Home https://server7.kproxy.com/servlet/redirect.srv/sruj/smyrwpoii/p2/ World https://server7.kproxy.com/servlet/redirect.srv/sruj/smyrwpoii/p2/ The opposition won the election in Greenland after running against a mine with rare earths

The opposition won the election in Greenland after running against a mine with rare earths

Greenland’s left-wing conservation party, the Inuit Ataqatigiit, won Tuesday’s general election after campaigning against the development of a disputed rare earth mine, partially backed by China.

The opposition party won 37 per cent of the vote in the long-running party, the center-left Siyumut party. Environmentalists will have to negotiate a coalition to form a government, but observers said their election victory in Greenland, a semi-autonomous territory of Denmark located on a rich vein of unused uranium and rare earth minerals, signals voter concern. the impact of mining.

“People have spoken,” Mute B. Egede, the leader of the Inuit attacks, told Danish television DR, adding that voters had clarified their position and that the Kvanefjeld digging project in the south would be halted.

Greenland Minerals, the Australian company behind the project, said the mine had “the potential to become the most important producer of rare earths in the Western world”, adding that it would create uranium as a by-product. The company did not immediately respond to requests for comment on the vote.

Currently, the supply of rare earths, a crucial part of the high-tech global supply chain and used to produce everything from mobile phones to batteries, is dominated by China. Shenghe Resources, a Chinese rare earth company, owns 11 percent of Greenlandic minerals.

Opposition to the mine in Greenland, which the current Siumut party had backed, played a key role in its defeat, its leader Eric Jensen admitted in an interview with Danish TV2.

The mining project has been under development for years, with the government approving exploration wells but not issuing final approval for the mine.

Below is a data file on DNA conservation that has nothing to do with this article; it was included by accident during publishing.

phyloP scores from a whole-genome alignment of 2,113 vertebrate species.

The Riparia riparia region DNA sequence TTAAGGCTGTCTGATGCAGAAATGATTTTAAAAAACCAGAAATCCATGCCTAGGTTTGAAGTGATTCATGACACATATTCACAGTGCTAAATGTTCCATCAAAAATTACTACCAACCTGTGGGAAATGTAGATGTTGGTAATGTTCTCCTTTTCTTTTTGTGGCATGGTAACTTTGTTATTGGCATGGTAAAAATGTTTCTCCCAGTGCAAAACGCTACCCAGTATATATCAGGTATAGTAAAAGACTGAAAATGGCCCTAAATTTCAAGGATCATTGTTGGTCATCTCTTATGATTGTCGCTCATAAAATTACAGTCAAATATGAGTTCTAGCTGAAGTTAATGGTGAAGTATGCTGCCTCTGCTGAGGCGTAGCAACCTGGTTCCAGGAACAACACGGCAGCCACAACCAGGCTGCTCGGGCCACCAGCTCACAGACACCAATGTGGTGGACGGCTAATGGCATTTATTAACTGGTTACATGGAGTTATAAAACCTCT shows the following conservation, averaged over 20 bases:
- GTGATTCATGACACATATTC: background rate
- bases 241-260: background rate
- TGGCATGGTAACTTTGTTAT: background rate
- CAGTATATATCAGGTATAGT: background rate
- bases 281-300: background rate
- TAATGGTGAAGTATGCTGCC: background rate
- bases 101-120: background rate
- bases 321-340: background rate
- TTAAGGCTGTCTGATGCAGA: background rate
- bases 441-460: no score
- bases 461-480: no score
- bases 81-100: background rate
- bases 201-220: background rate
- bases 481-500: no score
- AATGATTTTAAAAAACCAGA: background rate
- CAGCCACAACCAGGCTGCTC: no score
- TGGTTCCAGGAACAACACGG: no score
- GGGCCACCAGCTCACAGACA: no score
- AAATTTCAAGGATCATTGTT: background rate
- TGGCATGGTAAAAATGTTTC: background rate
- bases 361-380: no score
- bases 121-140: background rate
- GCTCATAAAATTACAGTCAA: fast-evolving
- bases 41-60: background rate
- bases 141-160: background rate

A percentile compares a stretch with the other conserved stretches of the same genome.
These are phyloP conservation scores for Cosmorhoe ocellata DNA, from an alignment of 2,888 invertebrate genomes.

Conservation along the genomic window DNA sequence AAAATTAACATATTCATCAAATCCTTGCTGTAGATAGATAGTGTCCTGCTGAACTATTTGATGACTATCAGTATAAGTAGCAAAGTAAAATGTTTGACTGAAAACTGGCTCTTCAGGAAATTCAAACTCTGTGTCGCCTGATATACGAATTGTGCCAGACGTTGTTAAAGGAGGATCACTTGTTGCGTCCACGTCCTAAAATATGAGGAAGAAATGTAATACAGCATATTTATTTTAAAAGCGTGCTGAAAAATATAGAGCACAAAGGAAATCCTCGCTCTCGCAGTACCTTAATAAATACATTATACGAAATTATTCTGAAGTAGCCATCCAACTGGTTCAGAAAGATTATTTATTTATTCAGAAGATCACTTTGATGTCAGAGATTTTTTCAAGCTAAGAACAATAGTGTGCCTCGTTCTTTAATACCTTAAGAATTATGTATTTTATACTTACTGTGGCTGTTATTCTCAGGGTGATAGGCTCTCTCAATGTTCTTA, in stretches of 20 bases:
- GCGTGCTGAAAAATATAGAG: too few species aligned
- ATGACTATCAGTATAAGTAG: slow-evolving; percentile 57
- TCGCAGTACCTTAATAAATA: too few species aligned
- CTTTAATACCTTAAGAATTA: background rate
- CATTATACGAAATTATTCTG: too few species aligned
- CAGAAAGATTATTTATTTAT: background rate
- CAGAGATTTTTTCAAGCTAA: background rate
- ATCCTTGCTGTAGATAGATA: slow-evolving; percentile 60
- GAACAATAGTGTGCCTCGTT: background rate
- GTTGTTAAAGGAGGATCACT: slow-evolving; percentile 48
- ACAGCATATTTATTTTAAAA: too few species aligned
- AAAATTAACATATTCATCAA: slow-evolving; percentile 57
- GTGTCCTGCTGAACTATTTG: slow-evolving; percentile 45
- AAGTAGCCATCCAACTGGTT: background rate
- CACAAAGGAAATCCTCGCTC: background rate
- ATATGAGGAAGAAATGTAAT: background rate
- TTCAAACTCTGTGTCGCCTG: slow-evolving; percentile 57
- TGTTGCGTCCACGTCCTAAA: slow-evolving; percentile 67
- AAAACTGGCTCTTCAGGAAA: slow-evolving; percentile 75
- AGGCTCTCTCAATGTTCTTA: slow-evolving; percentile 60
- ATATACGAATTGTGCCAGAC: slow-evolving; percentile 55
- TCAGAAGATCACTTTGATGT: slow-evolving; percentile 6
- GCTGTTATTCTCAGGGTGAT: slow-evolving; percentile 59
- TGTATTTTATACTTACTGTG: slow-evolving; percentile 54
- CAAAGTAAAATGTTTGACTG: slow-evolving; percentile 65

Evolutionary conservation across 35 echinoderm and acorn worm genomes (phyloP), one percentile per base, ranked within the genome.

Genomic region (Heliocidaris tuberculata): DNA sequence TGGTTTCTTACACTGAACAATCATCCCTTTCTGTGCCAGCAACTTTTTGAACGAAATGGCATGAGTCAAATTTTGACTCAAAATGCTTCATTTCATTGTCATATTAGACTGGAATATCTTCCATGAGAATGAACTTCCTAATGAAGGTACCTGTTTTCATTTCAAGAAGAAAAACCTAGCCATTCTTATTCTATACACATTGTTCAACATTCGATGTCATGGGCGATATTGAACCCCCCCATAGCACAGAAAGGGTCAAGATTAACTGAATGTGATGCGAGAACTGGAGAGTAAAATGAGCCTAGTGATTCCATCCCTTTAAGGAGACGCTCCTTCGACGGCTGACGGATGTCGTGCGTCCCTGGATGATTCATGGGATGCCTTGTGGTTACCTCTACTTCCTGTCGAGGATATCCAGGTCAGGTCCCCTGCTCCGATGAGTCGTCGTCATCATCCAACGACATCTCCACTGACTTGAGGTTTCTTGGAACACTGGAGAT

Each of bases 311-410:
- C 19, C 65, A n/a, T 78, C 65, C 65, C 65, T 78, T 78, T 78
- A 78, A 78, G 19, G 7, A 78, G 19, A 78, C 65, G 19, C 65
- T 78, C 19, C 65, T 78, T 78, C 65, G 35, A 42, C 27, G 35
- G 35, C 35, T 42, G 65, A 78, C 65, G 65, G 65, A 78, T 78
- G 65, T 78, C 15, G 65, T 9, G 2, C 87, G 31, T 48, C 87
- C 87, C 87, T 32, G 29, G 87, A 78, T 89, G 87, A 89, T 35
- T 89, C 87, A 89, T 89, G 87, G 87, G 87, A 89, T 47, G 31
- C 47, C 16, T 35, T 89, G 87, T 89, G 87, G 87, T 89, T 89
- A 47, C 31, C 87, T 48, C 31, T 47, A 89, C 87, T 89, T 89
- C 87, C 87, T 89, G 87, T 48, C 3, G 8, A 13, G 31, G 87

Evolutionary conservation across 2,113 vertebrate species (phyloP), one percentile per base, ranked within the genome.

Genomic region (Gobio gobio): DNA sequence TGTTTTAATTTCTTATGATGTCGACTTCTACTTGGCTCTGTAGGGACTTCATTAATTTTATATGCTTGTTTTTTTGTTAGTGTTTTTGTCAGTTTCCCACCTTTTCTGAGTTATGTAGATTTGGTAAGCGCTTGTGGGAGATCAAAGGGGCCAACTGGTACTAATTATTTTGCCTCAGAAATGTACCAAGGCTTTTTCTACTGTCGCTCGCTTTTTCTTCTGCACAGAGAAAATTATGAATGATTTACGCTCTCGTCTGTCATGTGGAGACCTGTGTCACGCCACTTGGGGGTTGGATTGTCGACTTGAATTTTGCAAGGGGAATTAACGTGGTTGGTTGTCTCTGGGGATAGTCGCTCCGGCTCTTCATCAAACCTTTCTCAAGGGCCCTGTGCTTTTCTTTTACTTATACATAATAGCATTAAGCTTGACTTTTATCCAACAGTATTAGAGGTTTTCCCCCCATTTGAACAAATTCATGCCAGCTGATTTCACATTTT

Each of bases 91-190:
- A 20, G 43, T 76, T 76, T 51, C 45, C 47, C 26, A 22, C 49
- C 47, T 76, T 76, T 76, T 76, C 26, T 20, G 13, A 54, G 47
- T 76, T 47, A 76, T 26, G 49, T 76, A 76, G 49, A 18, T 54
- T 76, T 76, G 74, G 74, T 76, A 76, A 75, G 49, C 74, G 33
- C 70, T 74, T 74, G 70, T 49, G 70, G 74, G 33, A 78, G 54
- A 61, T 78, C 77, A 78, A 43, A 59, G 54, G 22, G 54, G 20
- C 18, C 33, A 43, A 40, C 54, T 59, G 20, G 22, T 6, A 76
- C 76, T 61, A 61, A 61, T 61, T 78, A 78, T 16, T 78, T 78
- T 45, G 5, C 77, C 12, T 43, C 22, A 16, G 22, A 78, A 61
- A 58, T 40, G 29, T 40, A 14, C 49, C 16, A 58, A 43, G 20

Opposition to the mine has grown among Greenlanders due to the potential exposure to a unique, fragile area of ​​”radioactive contamination and toxic waste,” said Dwayne Menezes, director of the Polar Research and Policy Initiative, a London-based think tank. “What they oppose is dirty mining.”

The election result sent a clear message, Mr Menezes added: Mining companies seeking access to Greenland’s deposits will have to adhere to strict environmental standards and must strive to give Greenlanders a “viable alternative”.

In Greenland, whose economy is heavily dependent on payouts from Denmark, tensions around the mine have focused on potential economic benefits, including hundreds of jobs on an island of about 57,000 people, compared to the environmental costs of doing business.

But the vote also highlighted the growing geopolitical importance of the Arctic region on the warming planet as its polar seas became more navigable and as melting ice revealed newly available resources, including rare earths, which play a significant role in producing many alternative energy sources.

“Globally, we will have to deal with this tension between indigenous communities and the materials we will need most for a climate-rapid planet,” said Amy Boulanger, executive director of the Responsible Digging Initiative, with non-agricultural aim.

Given China’s dominance over world production and supply of rare earths, Mr Menezes said Western countries should look for ways to strengthen their partnerships with resource-rich Greenland to keep it in their “sphere of influence”. .

Two years ago, Greenland’s lucrative resources and growing strategic importance prompted President Donald J. Trump to consider buying the island. However, the Greenlandic government has made it clear that it is not for sale.

“We are open for business, not for sale,” the island’s Foreign Ministry said on Twitter at the time.

Source link